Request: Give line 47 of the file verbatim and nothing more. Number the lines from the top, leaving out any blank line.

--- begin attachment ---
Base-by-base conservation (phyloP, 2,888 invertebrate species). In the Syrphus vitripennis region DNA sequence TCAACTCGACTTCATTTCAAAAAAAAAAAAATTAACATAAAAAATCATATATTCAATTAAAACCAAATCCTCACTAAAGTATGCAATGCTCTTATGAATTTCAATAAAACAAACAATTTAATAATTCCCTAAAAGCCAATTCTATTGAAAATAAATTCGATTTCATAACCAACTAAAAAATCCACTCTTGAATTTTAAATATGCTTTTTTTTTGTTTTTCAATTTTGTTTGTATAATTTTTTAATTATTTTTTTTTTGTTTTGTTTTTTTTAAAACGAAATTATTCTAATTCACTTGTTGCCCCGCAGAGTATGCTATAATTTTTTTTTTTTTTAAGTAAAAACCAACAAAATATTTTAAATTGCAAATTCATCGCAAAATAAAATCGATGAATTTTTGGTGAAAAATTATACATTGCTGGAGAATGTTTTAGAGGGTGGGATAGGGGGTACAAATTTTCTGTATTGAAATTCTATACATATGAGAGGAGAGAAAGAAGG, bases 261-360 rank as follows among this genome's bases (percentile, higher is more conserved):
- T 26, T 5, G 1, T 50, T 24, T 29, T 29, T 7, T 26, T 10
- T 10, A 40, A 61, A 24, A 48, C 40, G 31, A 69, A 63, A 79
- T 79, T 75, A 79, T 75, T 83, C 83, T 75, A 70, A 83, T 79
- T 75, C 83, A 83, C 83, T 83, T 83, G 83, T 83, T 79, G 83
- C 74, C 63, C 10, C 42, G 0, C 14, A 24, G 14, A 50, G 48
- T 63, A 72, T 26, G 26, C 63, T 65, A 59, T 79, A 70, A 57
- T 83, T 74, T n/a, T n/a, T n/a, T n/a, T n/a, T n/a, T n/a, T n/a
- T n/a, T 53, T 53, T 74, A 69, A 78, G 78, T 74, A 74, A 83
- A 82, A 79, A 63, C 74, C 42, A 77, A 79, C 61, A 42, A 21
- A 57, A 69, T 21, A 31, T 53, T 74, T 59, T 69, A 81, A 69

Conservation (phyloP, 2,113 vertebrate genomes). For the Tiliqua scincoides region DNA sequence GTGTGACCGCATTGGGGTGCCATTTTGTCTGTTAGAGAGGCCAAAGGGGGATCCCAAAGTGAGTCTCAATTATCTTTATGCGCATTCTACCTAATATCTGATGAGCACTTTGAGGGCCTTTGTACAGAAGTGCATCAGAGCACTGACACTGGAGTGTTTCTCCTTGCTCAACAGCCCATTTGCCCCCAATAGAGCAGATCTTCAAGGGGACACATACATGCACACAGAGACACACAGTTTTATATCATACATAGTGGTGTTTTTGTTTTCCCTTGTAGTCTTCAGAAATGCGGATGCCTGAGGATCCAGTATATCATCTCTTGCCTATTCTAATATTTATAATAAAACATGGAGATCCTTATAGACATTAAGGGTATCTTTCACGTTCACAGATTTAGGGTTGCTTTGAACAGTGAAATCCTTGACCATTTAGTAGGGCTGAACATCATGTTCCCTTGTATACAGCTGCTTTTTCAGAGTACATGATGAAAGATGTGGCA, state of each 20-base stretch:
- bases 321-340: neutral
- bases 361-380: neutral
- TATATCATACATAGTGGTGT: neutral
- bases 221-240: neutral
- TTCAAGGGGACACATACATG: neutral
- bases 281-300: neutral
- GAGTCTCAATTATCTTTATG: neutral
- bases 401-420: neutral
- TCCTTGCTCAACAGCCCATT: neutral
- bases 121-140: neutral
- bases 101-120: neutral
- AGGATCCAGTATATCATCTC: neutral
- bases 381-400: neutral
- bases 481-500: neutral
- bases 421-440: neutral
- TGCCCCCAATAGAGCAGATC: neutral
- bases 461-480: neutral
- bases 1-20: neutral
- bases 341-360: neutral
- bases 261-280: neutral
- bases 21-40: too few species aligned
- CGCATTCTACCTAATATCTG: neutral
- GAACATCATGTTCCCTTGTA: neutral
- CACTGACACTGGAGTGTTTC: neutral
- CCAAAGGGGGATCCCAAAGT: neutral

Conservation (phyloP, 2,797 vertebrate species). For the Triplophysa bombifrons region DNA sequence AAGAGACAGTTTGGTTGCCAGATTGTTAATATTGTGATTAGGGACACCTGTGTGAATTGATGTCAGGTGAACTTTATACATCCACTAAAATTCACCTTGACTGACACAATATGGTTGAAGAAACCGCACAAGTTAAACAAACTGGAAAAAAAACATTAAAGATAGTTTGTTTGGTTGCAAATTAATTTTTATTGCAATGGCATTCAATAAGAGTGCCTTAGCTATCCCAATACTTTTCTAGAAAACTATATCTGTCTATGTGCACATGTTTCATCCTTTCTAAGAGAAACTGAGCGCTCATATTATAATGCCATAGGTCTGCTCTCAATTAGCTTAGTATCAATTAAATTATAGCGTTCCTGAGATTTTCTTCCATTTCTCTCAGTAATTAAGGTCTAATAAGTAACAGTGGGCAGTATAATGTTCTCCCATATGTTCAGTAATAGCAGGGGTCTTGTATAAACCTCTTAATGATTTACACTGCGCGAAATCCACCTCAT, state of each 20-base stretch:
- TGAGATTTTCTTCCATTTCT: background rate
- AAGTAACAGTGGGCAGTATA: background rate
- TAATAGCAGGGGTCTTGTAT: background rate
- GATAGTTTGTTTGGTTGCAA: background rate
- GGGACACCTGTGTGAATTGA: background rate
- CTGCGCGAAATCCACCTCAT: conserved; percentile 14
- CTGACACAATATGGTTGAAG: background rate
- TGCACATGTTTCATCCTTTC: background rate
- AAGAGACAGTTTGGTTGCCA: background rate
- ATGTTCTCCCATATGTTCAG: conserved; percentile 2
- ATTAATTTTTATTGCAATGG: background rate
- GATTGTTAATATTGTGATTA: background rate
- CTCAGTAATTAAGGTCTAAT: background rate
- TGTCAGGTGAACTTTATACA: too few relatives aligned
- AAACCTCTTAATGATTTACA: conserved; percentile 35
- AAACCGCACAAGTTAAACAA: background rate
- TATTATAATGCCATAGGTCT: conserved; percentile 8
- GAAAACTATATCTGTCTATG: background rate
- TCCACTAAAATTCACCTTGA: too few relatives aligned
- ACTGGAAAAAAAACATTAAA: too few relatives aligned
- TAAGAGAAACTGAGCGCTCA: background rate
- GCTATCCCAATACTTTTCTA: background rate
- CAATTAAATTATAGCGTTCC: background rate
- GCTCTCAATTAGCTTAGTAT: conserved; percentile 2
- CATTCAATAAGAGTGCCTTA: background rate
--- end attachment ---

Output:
- AAGAGACAGTTTGGTTGCCA: background rate